Garden Update: Pumpkins, Pickles, Kraut, Cardboard and Mulch … Oh, and Flowers!

It’s been awhile since I posted a garden update, but that’s not for lack of things going on in the garden. On the contrary, I’ve been too busy doing to post about doing. Here are some recent photos and commentary:

These backyard raised beds are humming with activity and color. You can also just catch a peek of the goji berry bushes against the neighbors' south facing garage.

These backyard raised beds are humming with activity and color. You can also just catch a peek of the goji berry bushes against the neighbors’ south facing garage.

Our first fairy tale pumpkin has made an appearance. We have some others started, too, but not this big.

Our first fairy tale pumpkin has made an appearance. We have some others started, too, but not this big.

The five-way dwarf apple tree continues to leaf out. It's doing much better than the dwarf fruit cocktail tree and the service berry trees I also planted from bare root. Those have minimal leafing and/or just a hint of buds.

The five-way dwarf apple tree continues to leaf out. It’s doing much better than the dwarf fruit cocktail tree and the service berry trees I also planted from bare root. Those have minimal leafing and/or just a hint of buds.

Meyer Lemon Tree and friends. He recently got staked for better posture. In the foreground you can see our mystery ornamental, hyssop, good bugs mix, and in the background, our quince, black lace elderberry and some sunflowers.

Meyer Lemon Tree and friends. He recently got staked for better posture. In the foreground you can see our mystery ornamental, hyssop, good bugs mix, and in the background, our quince, black lace elderberry and some sunflowers.

Our everbearing mulberry tree "doubled its height" when I added two more stakes for its floppy form. We have another mulberry tree for the birds. This one's for us!

Our everbearing mulberry tree “doubled its height” when I added two more stakes for its floppy form. We have another mulberry tree for the birds. This one’s for us!

In other vertical gardening news, the red malabar spinach has gone to flower before producing much in the way of vines or leaves. It's just been too cool this summer for the heat loving crops like okra, basil and malabar spinach to thrive. On the flip side, that makeshift trellis has been great for a black raspberry bush that's tripled in size this season.

In other vertical gardening news, the red malabar spinach has gone to flower before producing much in the way of vines or leaves. It’s just been too cool this summer for the heat loving crops like okra, basil and malabar spinach to thrive. On the flip side, that makeshift trellis has been great for a black raspberry bush that’s tripled in size this season.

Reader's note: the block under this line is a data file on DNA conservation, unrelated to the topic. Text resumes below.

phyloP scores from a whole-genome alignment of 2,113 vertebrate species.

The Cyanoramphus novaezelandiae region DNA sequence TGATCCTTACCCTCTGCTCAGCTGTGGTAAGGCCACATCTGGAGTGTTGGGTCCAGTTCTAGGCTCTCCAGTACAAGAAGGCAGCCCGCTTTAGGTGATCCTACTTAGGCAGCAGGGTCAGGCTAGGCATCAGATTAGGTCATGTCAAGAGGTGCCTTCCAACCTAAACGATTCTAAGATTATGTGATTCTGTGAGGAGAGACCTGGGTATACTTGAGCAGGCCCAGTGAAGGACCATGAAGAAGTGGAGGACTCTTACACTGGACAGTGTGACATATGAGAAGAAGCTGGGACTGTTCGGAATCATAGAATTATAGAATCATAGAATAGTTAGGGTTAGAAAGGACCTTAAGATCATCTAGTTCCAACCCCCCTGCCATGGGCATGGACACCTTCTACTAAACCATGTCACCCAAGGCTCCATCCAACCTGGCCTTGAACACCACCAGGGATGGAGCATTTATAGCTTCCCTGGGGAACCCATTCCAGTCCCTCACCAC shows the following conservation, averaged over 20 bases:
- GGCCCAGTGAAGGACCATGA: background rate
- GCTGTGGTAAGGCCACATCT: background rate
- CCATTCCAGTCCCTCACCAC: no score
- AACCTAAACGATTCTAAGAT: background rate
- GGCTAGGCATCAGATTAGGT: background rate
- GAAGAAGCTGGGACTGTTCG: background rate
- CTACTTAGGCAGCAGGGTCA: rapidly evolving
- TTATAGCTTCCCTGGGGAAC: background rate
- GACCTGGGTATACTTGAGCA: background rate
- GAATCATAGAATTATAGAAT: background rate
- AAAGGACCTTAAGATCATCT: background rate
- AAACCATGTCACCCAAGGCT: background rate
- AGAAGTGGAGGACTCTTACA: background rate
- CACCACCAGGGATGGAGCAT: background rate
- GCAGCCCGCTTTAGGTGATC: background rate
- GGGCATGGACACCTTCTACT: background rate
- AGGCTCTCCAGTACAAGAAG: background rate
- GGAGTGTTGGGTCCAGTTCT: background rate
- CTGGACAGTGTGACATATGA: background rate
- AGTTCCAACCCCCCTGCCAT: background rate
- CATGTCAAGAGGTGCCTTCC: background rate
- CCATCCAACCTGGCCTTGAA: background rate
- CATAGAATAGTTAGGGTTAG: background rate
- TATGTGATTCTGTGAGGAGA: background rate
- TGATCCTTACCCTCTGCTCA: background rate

The scarlet runner bean teepees have formed a hedge!

The scarlet runner bean teepees have formed a hedge!

Our other trellised black raspberry bushes nicely showcase the cardboard paths getting ready for mulch.

Our other trellised black raspberry bushes nicely showcase the cardboard paths getting ready for mulch.

Yes, we have more mulch! This is the third load this size or larger this year. I'll need to clear it fast, because I don't think I'm technically allowed to have it on the easement spilling over into the road.

Yes, we have more mulch! This is the third load this size or larger this year. I’ll need to clear it fast, because I don’t think I’m technically allowed to have it on the easement spilling over into the road.

At least the butterfly garden up front distracts attention from the mulch. :)

At least the butterfly garden up front distracts attention from the mulch. πŸ™‚

The bee habitat helps, too.

The bee habitat helps, too.

So does this happy polyculture up front.

So does this happy polyculture up front.

And these crazy tall sunflowers bloomed just as the Lemon Queen ones started looking spent.

And these crazy tall sunflowers bloomed just as the Lemon Queen ones started looking spent.

Perhaps most exciting, though: we finally, after nearly a year, have rain barrels installed! We still need a couple tweaks for maximum efficiency and flow, plus my Mother Nature and Tree of Life stickers, but otherwise, they're good to go.

Perhaps most exciting, though: we finally, after nearly a year, have rain barrels installed! We still need a couple tweaks for maximum efficiency and flow, but otherwise, they’re good to go.

Exciting times inside, as well: this past week I've made two kinds of sauerkraut and two batches of pickles. Our cabbage and cucumber harvests are off the hook. Apparently, they like this "Northern California Coastal" summer as much as I do.

Exciting times inside, as well: this past week I’ve made two kinds of sauerkraut and two batches of pickles. Our cabbage and cucumber harvests are off the hook. Apparently, they like this “Northern California Coastal” summer as much as I do.

There’s more, but that gives a glimpse into life at Faery-Hof, as my dad named our little plot of neglected land loved and harmonized into beauty and productivity. I still see all the things that need to be done, but compared to last year? We’ve come a long way, baby! Happy Sunday!

27 responses to this post.

  1. Posted by Demitra M. N. on August 17, 2014 at 4:36 pm

    Gloriously esthetic & dazzling –a scenic splendor– I love it!!! … thank you for sharing the lovely results of all your DO-ing, Laura. πŸ™‚

    Like

    Reply

  2. love it..all that hard work, passion, and love shows brightly. ❀

    Like

    Reply

  3. Posted by Mitch Mattraw on August 17, 2014 at 5:00 pm

    Laura, so cool! All your hard work is bursting forth is splendor, wonderful to see, and see you too, yeah! I’m putting our’s rain barrel up on blocks, great idea!

    blessings πŸ™‚

    Like

    Reply

    • Thanks, Mitch! Yes, those were the instruction for our rain barrels, but I think it will create more water pressure. We haven’t had any rain since installing them, but I look forward to when we do. πŸ™‚ Blessings!

      Like

      Reply

  4. Love your giant sunflowers and shiny hair! What kind of mulch do you use, Laura – is it cedar?…or pine? xo

    Like

    Reply